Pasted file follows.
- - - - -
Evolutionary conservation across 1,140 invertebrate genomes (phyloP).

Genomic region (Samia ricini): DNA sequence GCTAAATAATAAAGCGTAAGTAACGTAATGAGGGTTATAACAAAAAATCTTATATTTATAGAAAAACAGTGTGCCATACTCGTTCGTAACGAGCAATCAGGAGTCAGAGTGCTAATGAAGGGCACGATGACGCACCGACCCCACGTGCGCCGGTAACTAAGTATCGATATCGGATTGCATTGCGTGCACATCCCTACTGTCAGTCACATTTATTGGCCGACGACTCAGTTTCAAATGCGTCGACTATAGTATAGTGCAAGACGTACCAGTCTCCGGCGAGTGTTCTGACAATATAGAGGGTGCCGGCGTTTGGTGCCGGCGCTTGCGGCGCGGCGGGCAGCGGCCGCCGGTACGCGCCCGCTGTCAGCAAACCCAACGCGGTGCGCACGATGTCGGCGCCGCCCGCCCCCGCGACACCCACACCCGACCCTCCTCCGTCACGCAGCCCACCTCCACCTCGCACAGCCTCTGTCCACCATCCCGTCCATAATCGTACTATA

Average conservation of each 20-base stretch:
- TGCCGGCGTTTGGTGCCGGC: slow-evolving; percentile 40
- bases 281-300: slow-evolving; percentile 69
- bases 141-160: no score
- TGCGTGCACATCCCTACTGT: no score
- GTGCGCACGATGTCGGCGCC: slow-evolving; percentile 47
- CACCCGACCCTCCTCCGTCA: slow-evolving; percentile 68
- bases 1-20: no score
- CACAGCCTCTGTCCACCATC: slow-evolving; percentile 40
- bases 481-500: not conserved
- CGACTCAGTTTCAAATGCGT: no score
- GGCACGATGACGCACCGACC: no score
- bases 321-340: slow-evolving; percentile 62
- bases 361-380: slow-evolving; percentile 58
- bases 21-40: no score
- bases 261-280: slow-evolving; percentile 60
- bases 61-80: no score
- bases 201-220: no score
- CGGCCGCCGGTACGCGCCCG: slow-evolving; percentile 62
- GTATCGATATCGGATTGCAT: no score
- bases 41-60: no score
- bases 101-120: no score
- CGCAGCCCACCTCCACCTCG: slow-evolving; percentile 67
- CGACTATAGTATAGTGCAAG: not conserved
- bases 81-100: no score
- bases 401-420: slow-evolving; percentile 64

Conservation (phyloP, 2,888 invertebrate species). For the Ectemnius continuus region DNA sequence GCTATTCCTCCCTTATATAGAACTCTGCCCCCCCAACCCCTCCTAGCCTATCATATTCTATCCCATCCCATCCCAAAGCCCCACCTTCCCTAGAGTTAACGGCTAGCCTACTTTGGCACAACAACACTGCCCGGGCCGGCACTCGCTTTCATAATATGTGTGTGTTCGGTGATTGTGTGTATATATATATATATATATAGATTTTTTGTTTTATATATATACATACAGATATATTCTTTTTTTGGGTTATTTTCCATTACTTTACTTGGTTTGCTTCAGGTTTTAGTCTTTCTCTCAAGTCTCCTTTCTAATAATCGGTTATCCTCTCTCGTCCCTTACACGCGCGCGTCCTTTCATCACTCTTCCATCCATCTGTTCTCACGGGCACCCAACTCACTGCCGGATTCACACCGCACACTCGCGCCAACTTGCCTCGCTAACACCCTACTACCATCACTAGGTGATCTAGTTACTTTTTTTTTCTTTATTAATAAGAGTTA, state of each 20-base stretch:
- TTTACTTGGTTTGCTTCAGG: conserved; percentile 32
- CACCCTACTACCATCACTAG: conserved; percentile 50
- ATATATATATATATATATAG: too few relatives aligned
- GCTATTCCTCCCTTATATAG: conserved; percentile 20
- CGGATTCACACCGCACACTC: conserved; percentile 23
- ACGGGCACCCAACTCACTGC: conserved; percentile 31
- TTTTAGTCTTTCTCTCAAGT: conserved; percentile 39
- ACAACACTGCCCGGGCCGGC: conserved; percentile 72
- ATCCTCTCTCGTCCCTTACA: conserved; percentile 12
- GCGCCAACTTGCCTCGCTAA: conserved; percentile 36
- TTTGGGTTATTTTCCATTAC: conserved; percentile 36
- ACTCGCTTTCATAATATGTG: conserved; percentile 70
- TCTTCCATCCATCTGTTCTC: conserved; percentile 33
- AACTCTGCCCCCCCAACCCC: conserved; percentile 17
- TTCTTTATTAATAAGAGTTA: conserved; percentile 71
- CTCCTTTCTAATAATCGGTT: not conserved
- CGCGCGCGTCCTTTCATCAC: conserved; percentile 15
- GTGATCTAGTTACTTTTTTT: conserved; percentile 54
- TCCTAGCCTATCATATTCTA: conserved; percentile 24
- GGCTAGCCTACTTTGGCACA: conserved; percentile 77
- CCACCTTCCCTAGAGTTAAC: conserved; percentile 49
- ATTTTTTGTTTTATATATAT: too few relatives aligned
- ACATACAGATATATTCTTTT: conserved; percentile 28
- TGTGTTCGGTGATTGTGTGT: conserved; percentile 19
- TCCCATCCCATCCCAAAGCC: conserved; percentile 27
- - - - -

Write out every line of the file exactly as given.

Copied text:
Evolutionary conservation across 1,140 invertebrate genomes (phyloP).

Genomic region (Samia ricini): DNA sequence GCTAAATAATAAAGCGTAAGTAACGTAATGAGGGTTATAACAAAAAATCTTATATTTATAGAAAAACAGTGTGCCATACTCGTTCGTAACGAGCAATCAGGAGTCAGAGTGCTAATGAAGGGCACGATGACGCACCGACCCCACGTGCGCCGGTAACTAAGTATCGATATCGGATTGCATTGCGTGCACATCCCTACTGTCAGTCACATTTATTGGCCGACGACTCAGTTTCAAATGCGTCGACTATAGTATAGTGCAAGACGTACCAGTCTCCGGCGAGTGTTCTGACAATATAGAGGGTGCCGGCGTTTGGTGCCGGCGCTTGCGGCGCGGCGGGCAGCGGCCGCCGGTACGCGCCCGCTGTCAGCAAACCCAACGCGGTGCGCACGATGTCGGCGCCGCCCGCCCCCGCGACACCCACACCCGACCCTCCTCCGTCACGCAGCCCACCTCCACCTCGCACAGCCTCTGTCCACCATCCCGTCCATAATCGTACTATA

Average conservation of each 20-base stretch:
- TGCCGGCGTTTGGTGCCGGC: slow-evolving; percentile 40
- bases 281-300: slow-evolving; percentile 69
- bases 141-160: no score
- TGCGTGCACATCCCTACTGT: no score
- GTGCGCACGATGTCGGCGCC: slow-evolving; percentile 47
- CACCCGACCCTCCTCCGTCA: slow-evolving; percentile 68
- bases 1-20: no score
- CACAGCCTCTGTCCACCATC: slow-evolving; percentile 40
- bases 481-500: not conserved
- CGACTCAGTTTCAAATGCGT: no score
- GGCACGATGACGCACCGACC: no score
- bases 321-340: slow-evolving; percentile 62
- bases 361-380: slow-evolving; percentile 58
- bases 21-40: no score
- bases 261-280: slow-evolving; percentile 60
- bases 61-80: no score
- bases 201-220: no score
- CGGCCGCCGGTACGCGCCCG: slow-evolving; percentile 62
- GTATCGATATCGGATTGCAT: no score
- bases 41-60: no score
- bases 101-120: no score
- CGCAGCCCACCTCCACCTCG: slow-evolving; percentile 67
- CGACTATAGTATAGTGCAAG: not conserved
- bases 81-100: no score
- bases 401-420: slow-evolving; percentile 64

Conservation (phyloP, 2,888 invertebrate species). For the Ectemnius continuus region DNA sequence GCTATTCCTCCCTTATATAGAACTCTGCCCCCCCAACCCCTCCTAGCCTATCATATTCTATCCCATCCCATCCCAAAGCCCCACCTTCCCTAGAGTTAACGGCTAGCCTACTTTGGCACAACAACACTGCCCGGGCCGGCACTCGCTTTCATAATATGTGTGTGTTCGGTGATTGTGTGTATATATATATATATATATAGATTTTTTGTTTTATATATATACATACAGATATATTCTTTTTTTGGGTTATTTTCCATTACTTTACTTGGTTTGCTTCAGGTTTTAGTCTTTCTCTCAAGTCTCCTTTCTAATAATCGGTTATCCTCTCTCGTCCCTTACACGCGCGCGTCCTTTCATCACTCTTCCATCCATCTGTTCTCACGGGCACCCAACTCACTGCCGGATTCACACCGCACACTCGCGCCAACTTGCCTCGCTAACACCCTACTACCATCACTAGGTGATCTAGTTACTTTTTTTTTCTTTATTAATAAGAGTTA, state of each 20-base stretch:
- TTTACTTGGTTTGCTTCAGG: conserved; percentile 32
- CACCCTACTACCATCACTAG: conserved; percentile 50
- ATATATATATATATATATAG: too few relatives aligned
- GCTATTCCTCCCTTATATAG: conserved; percentile 20
- CGGATTCACACCGCACACTC: conserved; percentile 23
- ACGGGCACCCAACTCACTGC: conserved; percentile 31
- TTTTAGTCTTTCTCTCAAGT: conserved; percentile 39
- ACAACACTGCCCGGGCCGGC: conserved; percentile 72
- ATCCTCTCTCGTCCCTTACA: conserved; percentile 12
- GCGCCAACTTGCCTCGCTAA: conserved; percentile 36
- TTTGGGTTATTTTCCATTAC: conserved; percentile 36
- ACTCGCTTTCATAATATGTG: conserved; percentile 70
- TCTTCCATCCATCTGTTCTC: conserved; percentile 33
- AACTCTGCCCCCCCAACCCC: conserved; percentile 17
- TTCTTTATTAATAAGAGTTA: conserved; percentile 71
- CTCCTTTCTAATAATCGGTT: not conserved
- CGCGCGCGTCCTTTCATCAC: conserved; percentile 15
- GTGATCTAGTTACTTTTTTT: conserved; percentile 54
- TCCTAGCCTATCATATTCTA: conserved; percentile 24
- GGCTAGCCTACTTTGGCACA: conserved; percentile 77
- CCACCTTCCCTAGAGTTAAC: conserved; percentile 49
- ATTTTTTGTTTTATATATAT: too few relatives aligned
- ACATACAGATATATTCTTTT: conserved; percentile 28
- TGTGTTCGGTGATTGTGTGT: conserved; percentile 19
- TCCCATCCCATCCCAAAGCC: conserved; percentile 27